After weaving your way down the Blue Hill Peninsula and crossing the soaring pray-as-you-go bridge to Little Deer Isle, you’ve entered the realm of island living. Sure, bridges and causeways connect the points, but the farther down you drive, the more removed from civilization you’ll feel. The pace slows; the population dwindles. Fishing and lobstering are the mainstays; lobster boats rest near many homes, and trap fences edge properties.

If your ultimate destination is the section of Acadia National Park on Isle au Haut, the drive down Deer Isle to Stonington serves to help disconnect you from the mainland. To reach the park’s acreage on Isle au Haut, you’ll board the Isle au Haut ferryboat for the trip down Merchant Row to the island. In summer, you can go directly to the park’s Duck Harbor Landing; in other months, it’s a hike through the woods.

The biggest attraction on Isle au Haut is a remote section of Acadia National Park that’s raw and rugged, beautiful, even breathtaking in parts.Deer Isle and Isle au Haut are inexorably linked yet distinctly separate and very different. Both seduce visitors with their rugged independence and undeveloped landscapes. Deer Isle’s main town of Stonington is a metropolis compared to Isle au Haut, with a population of about 1,200 versus fewer than 50. The sidewalks roll up relatively early in Stonington, but there’s not much even in the way of pavement on Isle au Haut. Deer Isle has stepped tentatively into the 21st century; Isle au Haut remains pretty much in the 20th—and the early 20th at that. Let it be said, though, that electricity came to Isle au Haut in 1970; telephone service soon followed—although cellular service is spotty at best—and Internet access is available near the village.

The village of Stonington on Deer Isle.

The village of Stonington on Deer Isle. Photo © jar [o], Flicker/CC-BY.

Deer Isle is a colony of artists and artisans in equal parts due to the inspiring scenery and the inspirational Haystack Mountain School of Crafts. Top-notch galleries and working studios are found throughout the island. It’s also home to numerous small preserves, ideal for easy hiking and bird-watching, and its bevy of nearby islands beckon sea kayakers.

While dreamers and summer rusticators are plentiful, Stonington is first and foremost a working waterfront dominated by lobster and fishing boats and the remnants of once-active granite quarrying operations. It’s also the jumping-off point for trips to Isle au Haut, an offshore gem that has gained fame thanks to author Linda Greenlaw.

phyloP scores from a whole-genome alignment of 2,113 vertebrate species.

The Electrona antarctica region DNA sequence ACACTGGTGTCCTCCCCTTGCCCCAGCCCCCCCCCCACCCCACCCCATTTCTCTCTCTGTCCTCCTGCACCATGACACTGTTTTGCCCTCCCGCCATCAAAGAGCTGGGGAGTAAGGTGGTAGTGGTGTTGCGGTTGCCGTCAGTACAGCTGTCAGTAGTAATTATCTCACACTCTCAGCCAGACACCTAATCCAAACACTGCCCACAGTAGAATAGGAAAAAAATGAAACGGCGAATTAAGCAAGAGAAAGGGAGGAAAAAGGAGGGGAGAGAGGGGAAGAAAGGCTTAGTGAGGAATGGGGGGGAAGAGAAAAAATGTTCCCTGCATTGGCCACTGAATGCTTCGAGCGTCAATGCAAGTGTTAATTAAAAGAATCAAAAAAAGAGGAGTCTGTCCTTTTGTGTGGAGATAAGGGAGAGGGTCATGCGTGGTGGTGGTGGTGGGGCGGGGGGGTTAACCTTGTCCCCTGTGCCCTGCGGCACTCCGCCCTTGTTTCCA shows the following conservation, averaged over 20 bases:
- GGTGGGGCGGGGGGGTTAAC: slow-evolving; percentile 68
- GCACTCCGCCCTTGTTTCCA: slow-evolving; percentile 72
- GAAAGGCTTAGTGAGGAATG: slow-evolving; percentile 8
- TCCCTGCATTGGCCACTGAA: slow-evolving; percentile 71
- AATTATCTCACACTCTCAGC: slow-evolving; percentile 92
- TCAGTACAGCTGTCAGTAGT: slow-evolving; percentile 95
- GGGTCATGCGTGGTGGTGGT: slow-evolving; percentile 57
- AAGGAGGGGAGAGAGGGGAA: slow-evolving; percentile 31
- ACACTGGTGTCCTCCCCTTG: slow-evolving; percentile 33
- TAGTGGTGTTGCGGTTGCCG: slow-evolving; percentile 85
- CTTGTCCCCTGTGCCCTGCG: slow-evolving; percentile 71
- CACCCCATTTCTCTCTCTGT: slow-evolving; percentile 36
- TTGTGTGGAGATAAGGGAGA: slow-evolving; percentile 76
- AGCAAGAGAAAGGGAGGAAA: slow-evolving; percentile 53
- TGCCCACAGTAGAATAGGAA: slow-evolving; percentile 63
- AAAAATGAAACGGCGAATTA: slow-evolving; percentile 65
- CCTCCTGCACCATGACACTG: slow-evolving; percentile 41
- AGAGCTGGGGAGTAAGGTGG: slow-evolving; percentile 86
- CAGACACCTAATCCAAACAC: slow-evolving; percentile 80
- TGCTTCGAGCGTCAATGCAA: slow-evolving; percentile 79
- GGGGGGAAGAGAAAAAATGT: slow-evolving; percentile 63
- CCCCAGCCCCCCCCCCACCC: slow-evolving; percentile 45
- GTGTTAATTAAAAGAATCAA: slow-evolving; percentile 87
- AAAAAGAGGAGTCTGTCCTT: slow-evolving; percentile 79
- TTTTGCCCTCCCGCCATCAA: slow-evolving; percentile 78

The biggest attraction on Isle au Haut is a remote section of Acadia National Park that’s raw and rugged, beautiful, even breathtaking in parts. It’s not as dramatic as the Mount Desert Island section, but it seduces visitors with its simplicity, peacefulness, and lack of cars. On the trails that hug the granite shoreline and climb the forested hills, perhaps more than in any other section of the park, you can truly feel removed from civilization.

Sea kayakers favor Deer Isle's craggy coastline. Photo © Hilary and Tom Nangle.

Sea kayakers favor Deer Isle’s craggy coastline. Photo © Hilary and Tom Nangle.

Planning Your Time On Deer Isle and Isle au Haut

If you’re coming to this region specifically to visit Acadia National Park on Isle au Haut, plan your visit to time with the Isle au Haut Company’s boat service directly to the park (early June-mid-Sept.); otherwise it’s nearly a 10-mile round-trip from the Town Dock to Duck Harbor and back. The park boat is first come, first served, so it’s wise to be in line well before your intended departure. The park limits visitors to only 128 people, including campers, each day, although there’s no real way to enforce that. Reservations for the park’s primitive campground open in early April, and slots go quickly.

Deer Isle and Little Deer Isle are primarily fishing communities with seasonal tourism centered primarily on touring galleries, sea kayaking, hiking the preserves, soaking in the small Maine town vibe, and savoring the island-dotted vistas. July and August are the busiest months—although the region is well off the usual tourist trail—with September being a lovely month to visit, although businesses have fewer open hours and some galleries close.


Haystack Mountain School of Crafts: This internationally renowned crafts school with an award-winning architectural design is located in a stunning setting.

Nervous Nellie’s: Sculptor Peter Beerits’s ever-expanding whimsical world captivates all ages, and it’s free.

Arts and Crafts Galleries: Given Haystack’s presence and the inspiring scenery, it’s no surprise to find dozens of fabulously talented artisans on Deer Isle.

Edgar Tennis Preserve: Serene views and pleasant places to picnic are reasons enough to hike the easy trails here.

Barred Island Preserve: Bring binoculars to sight nesting eagles on the island.

Sea Kayaking: Paddle between the plentiful islands off Stonington and into hidden coves.

Guided Island Tours: Captain Walter Reed knows these waters and is an expert on the flora and fauna.

Acadia National Park: Isle au Haut’s limited access makes this remote section of the park truly special. It’s unlikely you’ll have to share the trails—or the views—with more than a few other people.

Maps - Acadia National Park 5e - Deer Isle

Deer Isle

Excerpted from the Fifth Edition of Acadia National Park.